We tolerate your language most of the time because we value your input, but we 
do not like it.
I am not going to ask you to change your ways as it may not be possible, or you 
may not want to do so. It is your choice. 
Cheers,
Peter

-Original Message-
From: Wikimedia-l [mailto:wikimedia-l-boun...@lists.wikimedia.org] On Behalf Of 
Gerard Meijssen
Sent: Thursday, 07 July 2016 10:00 AM
To: Wikimedia Mailing List
Subject: Re: [Wikimedia-l] How to communicate compassionately with non-native 
English speakers

Hoi,
You forget the other part that is so vital. Compassion is for the weak, it puts 
you in a superior position. The problem is much more in the understanding of 
what someone else has to say. It is not only about sending, it is as much about 
receiving. Listening, understanding is where we have a problem. Not so much in 
the choice of words.
Thanks,
   GerardM

On 7 July 2016 at 09:50, Michael Jahn <michael.j...@wikimedia.de> wrote:

> "it is not so much
> the words that are used but it is understanding what points are made 
> and how they challenge the status quo."
>
> --> This may be true, and what we should strive for as a movement. But 
> --> you
> still need words to make those points, and while one may fail to 
> understand what points are being made, even if all the words are 
> understood properly, the opposite makes the difference. If you _don't_ 
> understand the words in the first place, i. e. attribute a different 
> meaning than the speaker/author had intended, you _cannot_ be in a 
> position to understand the points.
> So, thanks Nick, for sharing! I like your post very much.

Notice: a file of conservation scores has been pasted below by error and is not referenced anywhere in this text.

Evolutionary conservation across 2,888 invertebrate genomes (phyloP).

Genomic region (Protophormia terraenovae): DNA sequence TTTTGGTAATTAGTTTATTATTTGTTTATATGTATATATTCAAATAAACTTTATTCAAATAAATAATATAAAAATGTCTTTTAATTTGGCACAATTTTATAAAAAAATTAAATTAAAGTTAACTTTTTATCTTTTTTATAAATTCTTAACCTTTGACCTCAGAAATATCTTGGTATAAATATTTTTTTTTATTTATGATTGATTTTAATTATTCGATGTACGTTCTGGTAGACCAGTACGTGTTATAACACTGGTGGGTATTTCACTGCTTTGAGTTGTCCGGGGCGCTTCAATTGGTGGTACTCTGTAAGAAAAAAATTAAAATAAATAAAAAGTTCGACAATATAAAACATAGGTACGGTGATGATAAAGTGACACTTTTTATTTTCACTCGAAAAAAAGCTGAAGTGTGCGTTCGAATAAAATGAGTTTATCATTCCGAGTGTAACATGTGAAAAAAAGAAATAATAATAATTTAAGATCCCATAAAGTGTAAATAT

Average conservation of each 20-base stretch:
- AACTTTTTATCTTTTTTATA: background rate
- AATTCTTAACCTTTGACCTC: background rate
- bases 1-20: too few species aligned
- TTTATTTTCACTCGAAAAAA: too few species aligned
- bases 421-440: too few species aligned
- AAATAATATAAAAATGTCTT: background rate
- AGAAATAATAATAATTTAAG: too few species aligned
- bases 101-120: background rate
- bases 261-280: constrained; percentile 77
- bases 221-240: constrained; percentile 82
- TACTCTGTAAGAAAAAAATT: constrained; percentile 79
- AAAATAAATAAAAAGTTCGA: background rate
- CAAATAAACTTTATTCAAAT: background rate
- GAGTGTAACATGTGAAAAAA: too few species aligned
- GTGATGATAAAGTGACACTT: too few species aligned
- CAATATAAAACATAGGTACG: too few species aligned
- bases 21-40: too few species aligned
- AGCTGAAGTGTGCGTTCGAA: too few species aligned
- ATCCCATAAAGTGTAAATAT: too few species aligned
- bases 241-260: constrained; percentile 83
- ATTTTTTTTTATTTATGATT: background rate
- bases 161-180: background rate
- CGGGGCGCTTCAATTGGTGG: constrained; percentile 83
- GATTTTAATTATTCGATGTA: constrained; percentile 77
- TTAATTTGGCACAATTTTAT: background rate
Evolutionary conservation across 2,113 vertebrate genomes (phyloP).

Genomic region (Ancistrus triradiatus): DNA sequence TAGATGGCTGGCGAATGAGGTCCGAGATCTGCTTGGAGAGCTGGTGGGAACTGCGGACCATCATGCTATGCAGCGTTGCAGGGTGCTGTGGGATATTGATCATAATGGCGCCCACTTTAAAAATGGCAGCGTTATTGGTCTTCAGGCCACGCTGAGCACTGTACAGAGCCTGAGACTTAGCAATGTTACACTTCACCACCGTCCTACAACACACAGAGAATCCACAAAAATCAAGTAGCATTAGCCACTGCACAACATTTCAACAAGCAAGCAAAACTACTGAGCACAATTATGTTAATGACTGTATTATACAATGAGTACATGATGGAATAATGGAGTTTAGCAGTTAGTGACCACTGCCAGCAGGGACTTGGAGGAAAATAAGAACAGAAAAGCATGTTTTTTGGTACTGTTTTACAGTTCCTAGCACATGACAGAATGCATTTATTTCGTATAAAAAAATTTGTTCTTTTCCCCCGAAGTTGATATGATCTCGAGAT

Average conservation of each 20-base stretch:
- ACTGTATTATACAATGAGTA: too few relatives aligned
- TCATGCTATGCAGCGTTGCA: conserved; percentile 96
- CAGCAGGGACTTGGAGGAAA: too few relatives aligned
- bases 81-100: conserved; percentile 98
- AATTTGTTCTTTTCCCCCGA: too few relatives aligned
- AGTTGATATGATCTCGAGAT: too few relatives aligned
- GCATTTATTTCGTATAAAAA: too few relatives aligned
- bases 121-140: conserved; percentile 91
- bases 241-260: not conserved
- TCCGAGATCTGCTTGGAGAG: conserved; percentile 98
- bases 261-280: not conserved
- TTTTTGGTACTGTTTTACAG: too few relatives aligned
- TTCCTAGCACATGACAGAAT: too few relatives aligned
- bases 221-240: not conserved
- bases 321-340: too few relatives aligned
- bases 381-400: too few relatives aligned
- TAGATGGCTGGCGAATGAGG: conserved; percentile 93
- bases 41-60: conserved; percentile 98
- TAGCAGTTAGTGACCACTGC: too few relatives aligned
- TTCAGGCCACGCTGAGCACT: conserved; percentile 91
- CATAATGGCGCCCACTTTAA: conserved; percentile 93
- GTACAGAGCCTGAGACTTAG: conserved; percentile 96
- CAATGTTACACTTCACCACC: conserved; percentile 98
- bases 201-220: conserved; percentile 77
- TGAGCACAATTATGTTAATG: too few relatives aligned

> Michael
> Am 07.07.2016 9:35 vorm. schrieb "Gerard Meijssen" <
> gerard.meijs...@gmail.com>:
>
> > Hoi,
> > I have been thinking about what you say. The problem I see is that 
> > your attitude is one where you have to be compassionate for the 
> > benefit of people for whom English is a second language. What this 
> > means is that you see yourself as superior because your English is 
> > so great and they have a problem with English or Anglo culture.The 
> > logical conclusion is probably that English and Angloism has to be central 
> > to what we do.
> >
> > This is the Wikimedia list and when you follow this list, it is 
> > people
> from
> > all over the world that subscribe and comment. It is highly biased 
> > by
> group
> > think and I have observed that there is little willingness to 
> > consider notions that do not fit in well with the group think.The 
> > biggest problem
> in
> > this is not language but an unwillingness to consider arguments.
> >
> > It is easy to say "we have to be compassionate" and because of that 
> > we
> have
> > to choose our words well. It is tough to consider that it is not so 
> > much the words that are used but it is understanding what points are 
> > made and how they challenge the status quo.
> > Thanks,
> >   GerardM
> >
> > On 5 July 2016 at 21:59, Nick Wilson (Quiddity) 
> > <nwil...@wikimedia.org>
> > wrote:
> >
> > >
> > >
> >
> https://medium.com/@mollyclare/taming-the-steamroller-how-to-communica
> te-compassionately-with-non-native-english-speakers-d95d8d1845a0
> > > A good essay.
> > >
> > > TL;DR: Some detailed examples of how to improve communication and 
> > > interactions, for the benefit of anyone who uses English as a 
> > > second language.
> > >
> > >
> > > Excerpts, to whet [sharpen or stimulate] your appetite:
> > >
> > > > Phrasal verbs in English can be particularly hard to master.